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Home* News and Stories → Minimum record of drift ice in the arctic

Minimum record of drift ice in the arctic

The Norwegian Meteorological institute is following the drift ice development in the arctic since 30 years now, and similar institutions in other arctic nations do the same with similar results: there has never been less ice than there is now. Even in September 2007, the minimum year so far, there was more ice than now. There are about 3 million square kilometres ice less than in 1979, an area 8 times larger than Norway (without Spitsbergen).

It is not only the area that is lost, but also the change in quality that makes experts worry. In the past, arctic sea ice used to be largely of large, strong, thick floes multi-year ice. These have largely disappeared. Now, most of the ice consists of much thinner one-year ice, which does not compare to the stronger, older ice in thickness, stability and as a habitat for the arctic ecosystem.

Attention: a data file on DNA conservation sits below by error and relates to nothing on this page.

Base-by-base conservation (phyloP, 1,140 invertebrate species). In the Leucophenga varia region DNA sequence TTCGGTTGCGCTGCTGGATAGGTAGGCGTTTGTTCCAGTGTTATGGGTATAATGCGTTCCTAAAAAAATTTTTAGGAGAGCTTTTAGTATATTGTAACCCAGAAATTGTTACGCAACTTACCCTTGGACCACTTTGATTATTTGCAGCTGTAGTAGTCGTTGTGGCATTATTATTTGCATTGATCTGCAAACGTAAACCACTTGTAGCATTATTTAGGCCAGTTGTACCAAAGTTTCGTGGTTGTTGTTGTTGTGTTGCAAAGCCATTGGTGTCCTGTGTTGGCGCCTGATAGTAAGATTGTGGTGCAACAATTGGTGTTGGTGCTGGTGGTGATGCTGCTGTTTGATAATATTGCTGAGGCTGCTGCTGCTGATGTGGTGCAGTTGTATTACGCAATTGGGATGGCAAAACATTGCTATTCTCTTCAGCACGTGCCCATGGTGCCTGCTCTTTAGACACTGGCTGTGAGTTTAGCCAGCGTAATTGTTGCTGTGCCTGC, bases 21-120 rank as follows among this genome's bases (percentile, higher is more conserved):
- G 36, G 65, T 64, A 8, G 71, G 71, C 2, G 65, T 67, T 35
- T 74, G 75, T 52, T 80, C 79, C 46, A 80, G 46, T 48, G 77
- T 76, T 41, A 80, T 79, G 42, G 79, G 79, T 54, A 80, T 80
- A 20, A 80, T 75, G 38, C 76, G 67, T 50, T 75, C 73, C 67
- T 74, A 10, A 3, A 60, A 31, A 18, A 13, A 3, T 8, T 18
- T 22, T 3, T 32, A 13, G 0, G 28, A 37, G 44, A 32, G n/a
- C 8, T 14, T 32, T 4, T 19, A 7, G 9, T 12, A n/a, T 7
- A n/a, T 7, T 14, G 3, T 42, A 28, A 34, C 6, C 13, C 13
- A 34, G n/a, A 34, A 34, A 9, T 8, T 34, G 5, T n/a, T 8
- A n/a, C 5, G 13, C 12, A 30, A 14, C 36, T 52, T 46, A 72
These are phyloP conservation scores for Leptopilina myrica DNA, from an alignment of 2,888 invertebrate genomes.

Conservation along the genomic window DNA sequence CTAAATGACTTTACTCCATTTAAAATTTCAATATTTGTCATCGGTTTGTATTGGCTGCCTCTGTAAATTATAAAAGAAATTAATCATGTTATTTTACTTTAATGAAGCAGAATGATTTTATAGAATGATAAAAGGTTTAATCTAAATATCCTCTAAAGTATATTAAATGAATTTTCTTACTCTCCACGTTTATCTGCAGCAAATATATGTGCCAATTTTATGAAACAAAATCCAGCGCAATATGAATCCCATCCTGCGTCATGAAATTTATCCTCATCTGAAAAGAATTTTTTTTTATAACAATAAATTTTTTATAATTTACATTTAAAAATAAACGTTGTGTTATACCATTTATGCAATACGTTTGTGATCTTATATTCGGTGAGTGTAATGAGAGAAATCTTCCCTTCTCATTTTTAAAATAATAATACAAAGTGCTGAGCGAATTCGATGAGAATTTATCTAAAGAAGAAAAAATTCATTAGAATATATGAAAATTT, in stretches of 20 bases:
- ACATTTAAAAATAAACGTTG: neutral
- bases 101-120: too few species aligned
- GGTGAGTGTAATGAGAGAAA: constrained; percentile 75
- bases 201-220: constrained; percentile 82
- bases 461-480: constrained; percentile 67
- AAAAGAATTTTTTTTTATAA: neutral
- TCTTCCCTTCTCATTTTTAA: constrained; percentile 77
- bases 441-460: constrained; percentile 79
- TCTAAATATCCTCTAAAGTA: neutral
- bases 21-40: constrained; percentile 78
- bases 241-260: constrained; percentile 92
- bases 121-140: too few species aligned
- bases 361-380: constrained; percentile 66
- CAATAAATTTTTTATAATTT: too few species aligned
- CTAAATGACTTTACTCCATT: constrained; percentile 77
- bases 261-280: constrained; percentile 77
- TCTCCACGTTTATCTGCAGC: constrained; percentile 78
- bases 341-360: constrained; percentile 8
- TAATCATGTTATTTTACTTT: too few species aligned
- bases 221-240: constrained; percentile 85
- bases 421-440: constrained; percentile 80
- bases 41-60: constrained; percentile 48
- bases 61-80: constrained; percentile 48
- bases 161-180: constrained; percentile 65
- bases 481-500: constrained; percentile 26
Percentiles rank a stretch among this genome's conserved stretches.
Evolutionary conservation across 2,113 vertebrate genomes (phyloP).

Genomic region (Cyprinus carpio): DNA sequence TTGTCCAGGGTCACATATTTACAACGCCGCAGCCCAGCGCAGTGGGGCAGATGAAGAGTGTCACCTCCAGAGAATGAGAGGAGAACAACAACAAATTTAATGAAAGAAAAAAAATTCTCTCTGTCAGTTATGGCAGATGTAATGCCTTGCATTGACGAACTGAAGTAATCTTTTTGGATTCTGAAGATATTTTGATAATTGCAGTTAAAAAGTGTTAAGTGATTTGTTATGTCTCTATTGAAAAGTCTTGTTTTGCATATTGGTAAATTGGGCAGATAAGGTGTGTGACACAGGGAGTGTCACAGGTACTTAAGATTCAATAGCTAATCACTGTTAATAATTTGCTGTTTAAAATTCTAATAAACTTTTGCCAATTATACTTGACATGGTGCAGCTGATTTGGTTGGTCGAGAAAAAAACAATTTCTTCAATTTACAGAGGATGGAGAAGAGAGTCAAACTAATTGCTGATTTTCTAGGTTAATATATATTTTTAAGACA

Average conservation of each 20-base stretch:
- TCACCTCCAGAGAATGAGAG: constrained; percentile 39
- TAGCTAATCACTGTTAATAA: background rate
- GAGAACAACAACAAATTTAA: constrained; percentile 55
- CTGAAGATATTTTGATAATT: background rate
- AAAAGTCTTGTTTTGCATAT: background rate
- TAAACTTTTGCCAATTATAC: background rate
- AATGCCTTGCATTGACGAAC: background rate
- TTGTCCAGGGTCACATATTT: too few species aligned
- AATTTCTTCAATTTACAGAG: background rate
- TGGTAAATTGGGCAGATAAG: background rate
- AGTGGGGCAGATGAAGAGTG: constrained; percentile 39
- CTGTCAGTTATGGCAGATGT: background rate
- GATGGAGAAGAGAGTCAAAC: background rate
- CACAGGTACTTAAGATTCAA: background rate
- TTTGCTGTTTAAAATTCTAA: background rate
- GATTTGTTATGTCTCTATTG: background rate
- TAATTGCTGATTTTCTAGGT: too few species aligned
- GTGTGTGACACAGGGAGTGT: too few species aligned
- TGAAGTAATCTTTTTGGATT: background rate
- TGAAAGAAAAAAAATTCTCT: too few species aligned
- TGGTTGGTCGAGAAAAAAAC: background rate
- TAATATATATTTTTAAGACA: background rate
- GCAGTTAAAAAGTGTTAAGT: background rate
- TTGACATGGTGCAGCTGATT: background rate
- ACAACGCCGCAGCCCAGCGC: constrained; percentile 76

The drift ice is currently far north from any coast in the Spitsbergen archipelago, but the ice loss is far more dramatic on the other side of the arctic, north of western arctic Canada, Alaska and Siberia.

Ice in Hinlopen Strait, mid July 2005.
This year, the area is completely ice free.

Minimum record of drift ice in the arctic

Source: Norwegisches Meteorologisches Institut

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last modification: 2014-07-01 · copyright: Rolf Stange
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